“Everybody knows that smoking ain’t allowed in school.”
Grammar aside, that statement is just as true today as when Mötley Crüe recorded “Smoking in the Boys Room” way back in 1985.
But today, there aren’t the telltale odors and ashes that tipped off teachers and administrators. E-cigarettes are replacing smoking tobacco in society at large and also in our schools – presenting a whole new set of issues for teachers and administrators in Hays County’s four school districts.
It’s not just that “vaping” doesn’t produce the physical evidence that smoking cigarettes does – it’s a habit that can be immediately deadly. Eight people have died across the nation in recent weeks from vaping-related causes, and Walmart announced last week it will no longer sell e-cigarettes.
As Hays CISD Superintendent Dr. Eric Wright explained, e-cigarette manufacturers not only offer products in flavors that are attractive to kids, vaping devices are widely made to look like “iWatch covers, laser pointers and USB drives,” making it hard for educators to spot them. “Those devices were really made to be concealable (and) our kids were smart enough to be able to hide it from our teachers,” Wright said. “Some were vaping inside the classroom – either in the farthest corner from the teacher or just reaching down like they were getting something from their bag and taking a quick puff.”
Wright and district spokesman Tim Savoy have put together a “multi-pronged” approach to meet the problem head-on, and other school districts have also put together game plans.
In Wimberley High School, there are “weekly issues with vaping … as the students find the devices easy to conceal,” said Wimberley High Principal Jason Valentine.
The Wimberley ISD has brought in what it says is a nationally-known vape awareness and prevention program from the UT Austin CATCH program called “CATCH Your Breath.” The district conducted the program at Danforth Junior High School and Wimberley High School for students in grades 7-12, district spokeswoman Deyanira Romo Rossell said. “We are completing post evaluation data in October. We plan to continue to provide the program and its annual updated version to all 7th graders and in our health class at the high school, which is a graduation requirement.”
From a disciplinary standpoint, a first offense in the WISD results in three days of in-school suspension and a citation from the Hays County Sheriff’s Office (HCSO). Subsequent offenses bring a 45-day placement into AEP (Alternative Education Placement) with a 30-day review and citation by the HCSO.
In Dripping Springs, “The health and well-being of our students is our first priority,” high school principal Angela Gomez said. “We are aware of that the use of e-cigarettes has increased in our society, including use by teenagers.”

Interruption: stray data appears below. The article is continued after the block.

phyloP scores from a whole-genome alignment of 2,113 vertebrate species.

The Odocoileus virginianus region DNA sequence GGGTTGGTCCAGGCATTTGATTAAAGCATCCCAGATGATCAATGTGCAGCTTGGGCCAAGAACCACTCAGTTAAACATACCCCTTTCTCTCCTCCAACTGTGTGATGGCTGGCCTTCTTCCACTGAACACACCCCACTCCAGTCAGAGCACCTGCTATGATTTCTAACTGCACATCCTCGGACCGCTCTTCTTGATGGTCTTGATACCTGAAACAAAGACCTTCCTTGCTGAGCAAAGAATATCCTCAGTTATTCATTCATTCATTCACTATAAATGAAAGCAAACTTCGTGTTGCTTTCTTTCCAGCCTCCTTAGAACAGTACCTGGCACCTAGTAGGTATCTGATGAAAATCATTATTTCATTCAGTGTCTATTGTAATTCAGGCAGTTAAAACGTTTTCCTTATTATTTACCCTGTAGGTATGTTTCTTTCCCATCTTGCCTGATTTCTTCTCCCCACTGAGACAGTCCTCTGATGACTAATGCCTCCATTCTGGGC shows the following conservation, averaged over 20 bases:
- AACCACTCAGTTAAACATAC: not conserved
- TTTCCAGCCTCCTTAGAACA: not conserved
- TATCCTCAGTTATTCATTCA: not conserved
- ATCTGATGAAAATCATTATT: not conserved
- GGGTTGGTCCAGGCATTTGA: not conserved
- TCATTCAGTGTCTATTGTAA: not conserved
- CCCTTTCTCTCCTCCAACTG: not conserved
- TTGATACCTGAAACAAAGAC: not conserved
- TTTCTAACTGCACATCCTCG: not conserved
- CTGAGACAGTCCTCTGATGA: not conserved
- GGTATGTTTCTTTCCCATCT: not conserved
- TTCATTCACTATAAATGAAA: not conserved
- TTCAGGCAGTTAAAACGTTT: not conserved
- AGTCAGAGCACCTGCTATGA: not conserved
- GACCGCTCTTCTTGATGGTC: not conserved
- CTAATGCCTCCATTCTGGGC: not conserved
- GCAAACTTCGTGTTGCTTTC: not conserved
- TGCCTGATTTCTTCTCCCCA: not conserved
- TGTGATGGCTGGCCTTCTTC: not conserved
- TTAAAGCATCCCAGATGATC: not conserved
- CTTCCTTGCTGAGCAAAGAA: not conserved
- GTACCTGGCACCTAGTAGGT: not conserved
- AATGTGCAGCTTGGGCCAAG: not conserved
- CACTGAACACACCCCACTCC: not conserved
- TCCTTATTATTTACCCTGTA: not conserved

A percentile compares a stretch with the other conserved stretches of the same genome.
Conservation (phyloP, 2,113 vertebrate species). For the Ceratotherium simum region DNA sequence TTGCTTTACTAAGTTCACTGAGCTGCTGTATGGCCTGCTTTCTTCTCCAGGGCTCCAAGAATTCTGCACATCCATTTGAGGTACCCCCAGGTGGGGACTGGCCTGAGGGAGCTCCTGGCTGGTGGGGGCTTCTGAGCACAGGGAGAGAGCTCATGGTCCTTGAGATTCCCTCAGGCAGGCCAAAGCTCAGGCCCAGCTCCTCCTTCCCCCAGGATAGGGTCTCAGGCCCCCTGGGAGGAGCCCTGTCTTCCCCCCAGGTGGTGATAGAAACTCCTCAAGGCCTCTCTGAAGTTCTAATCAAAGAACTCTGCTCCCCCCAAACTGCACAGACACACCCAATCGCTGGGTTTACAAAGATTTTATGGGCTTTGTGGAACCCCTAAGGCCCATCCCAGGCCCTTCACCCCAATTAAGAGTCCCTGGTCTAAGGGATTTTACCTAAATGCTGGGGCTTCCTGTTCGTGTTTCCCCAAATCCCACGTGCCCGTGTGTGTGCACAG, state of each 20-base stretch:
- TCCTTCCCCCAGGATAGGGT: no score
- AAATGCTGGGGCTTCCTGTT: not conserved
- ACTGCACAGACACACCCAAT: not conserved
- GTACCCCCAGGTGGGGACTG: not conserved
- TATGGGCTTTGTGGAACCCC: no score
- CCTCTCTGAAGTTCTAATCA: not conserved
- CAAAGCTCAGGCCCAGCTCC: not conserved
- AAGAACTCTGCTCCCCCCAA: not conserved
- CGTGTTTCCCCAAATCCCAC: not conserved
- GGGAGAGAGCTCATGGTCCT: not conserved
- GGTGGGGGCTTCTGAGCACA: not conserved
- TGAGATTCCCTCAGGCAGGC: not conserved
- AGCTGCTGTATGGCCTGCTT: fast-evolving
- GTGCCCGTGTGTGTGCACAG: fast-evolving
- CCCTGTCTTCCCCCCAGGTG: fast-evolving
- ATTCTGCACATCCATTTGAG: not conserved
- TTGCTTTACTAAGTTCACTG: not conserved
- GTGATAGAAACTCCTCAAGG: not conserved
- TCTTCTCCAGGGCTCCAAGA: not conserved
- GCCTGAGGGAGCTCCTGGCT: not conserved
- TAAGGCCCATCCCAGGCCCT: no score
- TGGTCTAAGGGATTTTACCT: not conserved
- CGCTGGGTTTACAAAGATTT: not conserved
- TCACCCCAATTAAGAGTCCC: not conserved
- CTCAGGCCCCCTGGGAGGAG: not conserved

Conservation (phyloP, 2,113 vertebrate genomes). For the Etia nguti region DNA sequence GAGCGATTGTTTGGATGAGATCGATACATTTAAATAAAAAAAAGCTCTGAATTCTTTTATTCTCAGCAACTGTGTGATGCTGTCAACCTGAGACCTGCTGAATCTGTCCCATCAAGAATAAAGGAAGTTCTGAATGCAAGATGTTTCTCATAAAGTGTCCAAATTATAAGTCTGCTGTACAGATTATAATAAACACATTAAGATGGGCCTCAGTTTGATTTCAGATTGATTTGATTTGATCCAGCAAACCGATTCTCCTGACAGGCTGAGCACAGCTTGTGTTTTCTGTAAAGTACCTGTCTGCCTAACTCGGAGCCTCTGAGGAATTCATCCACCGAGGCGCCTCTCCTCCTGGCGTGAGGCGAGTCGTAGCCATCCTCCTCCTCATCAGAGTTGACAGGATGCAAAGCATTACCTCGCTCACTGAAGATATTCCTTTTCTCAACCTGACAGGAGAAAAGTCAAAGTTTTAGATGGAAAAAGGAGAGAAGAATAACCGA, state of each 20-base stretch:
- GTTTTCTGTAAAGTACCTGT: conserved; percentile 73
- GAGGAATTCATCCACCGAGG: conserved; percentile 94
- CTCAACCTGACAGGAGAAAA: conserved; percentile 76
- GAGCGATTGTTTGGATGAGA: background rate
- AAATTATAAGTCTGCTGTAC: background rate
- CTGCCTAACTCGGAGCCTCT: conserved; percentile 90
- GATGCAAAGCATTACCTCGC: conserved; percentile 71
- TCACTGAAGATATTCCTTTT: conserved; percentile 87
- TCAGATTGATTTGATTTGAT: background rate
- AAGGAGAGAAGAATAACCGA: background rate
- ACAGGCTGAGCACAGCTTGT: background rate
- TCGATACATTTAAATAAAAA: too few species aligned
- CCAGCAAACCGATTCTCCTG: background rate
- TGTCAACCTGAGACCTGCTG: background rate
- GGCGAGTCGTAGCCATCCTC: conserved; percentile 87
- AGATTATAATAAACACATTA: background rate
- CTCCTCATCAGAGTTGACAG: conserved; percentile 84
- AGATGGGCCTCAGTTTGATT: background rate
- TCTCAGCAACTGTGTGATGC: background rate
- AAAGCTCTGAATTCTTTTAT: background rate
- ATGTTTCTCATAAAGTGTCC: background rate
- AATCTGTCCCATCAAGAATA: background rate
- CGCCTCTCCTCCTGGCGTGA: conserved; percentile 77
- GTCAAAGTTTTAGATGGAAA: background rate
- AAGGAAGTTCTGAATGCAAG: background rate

She said DSHS has taken several steps to discourage vaping, including “proactively communicating with students and parents about health risks and criminal consequences” as well as adult monitoring of hallways and bathrooms at lunch and in between periods. “Last year, in conjunction with the Hays County Sheriff’s Office, we changed our protocol to issue citations for violation,” Gamez added.
At the district level, School Resource Officers (SROs) visit with middle school students to educate them on the health and criminal risks; the code of student conduct has been updated to address the issue; and a committee of students, teachers, administrators, community members and law enforcement has been formed to work with the Texas School Safety Center.
In the DSISD a first offense brings a citation from the HCSO; students who offend a second time are given a citation as well as two days in DED (Disciplinary Extended Day).
Wright said the Hays CISD’s Superintendent Student Advisory Panel brought the issue to his attention.
“I asked them, ‘If you were in my shoes and could put a spotlight on anything that needed attention, what would it be?’ They all said vaping.”
Wright said the students’ concern was not only valid, but well-intended. “They saw a lot of their friends become addicted,” he said – something that’s not surprising considering that some e-cigarette pods contain as much nicotine as a whole pack of cigarettes.
“Now, we have kids wanting to get off it – having elevated heart rates and respiratory issues” that a lot of times they don’t even realize are coming from their vaping, he continued.
“The ultimate goal is to get these kids help, some sort of substance abuse program,” Wright said. “I really want a non-punitive way to help them quit the habit – they didn’t realize what they were getting into.”
Wright and Savoy acknowledged that there is still work to do but believe they have a good framework on which to build.
Wright said he is also grateful for the law which went into effect in Texas on Sept. 1 restricting sale of e-cigarettes to people 21 years old and older. “Last year we had a lot of 18-year-old seniors that could buy it and sell it to classmates who were younger. Now we shouldn’t have anyone on campus over 21, so that should make it harder to get into their hands.”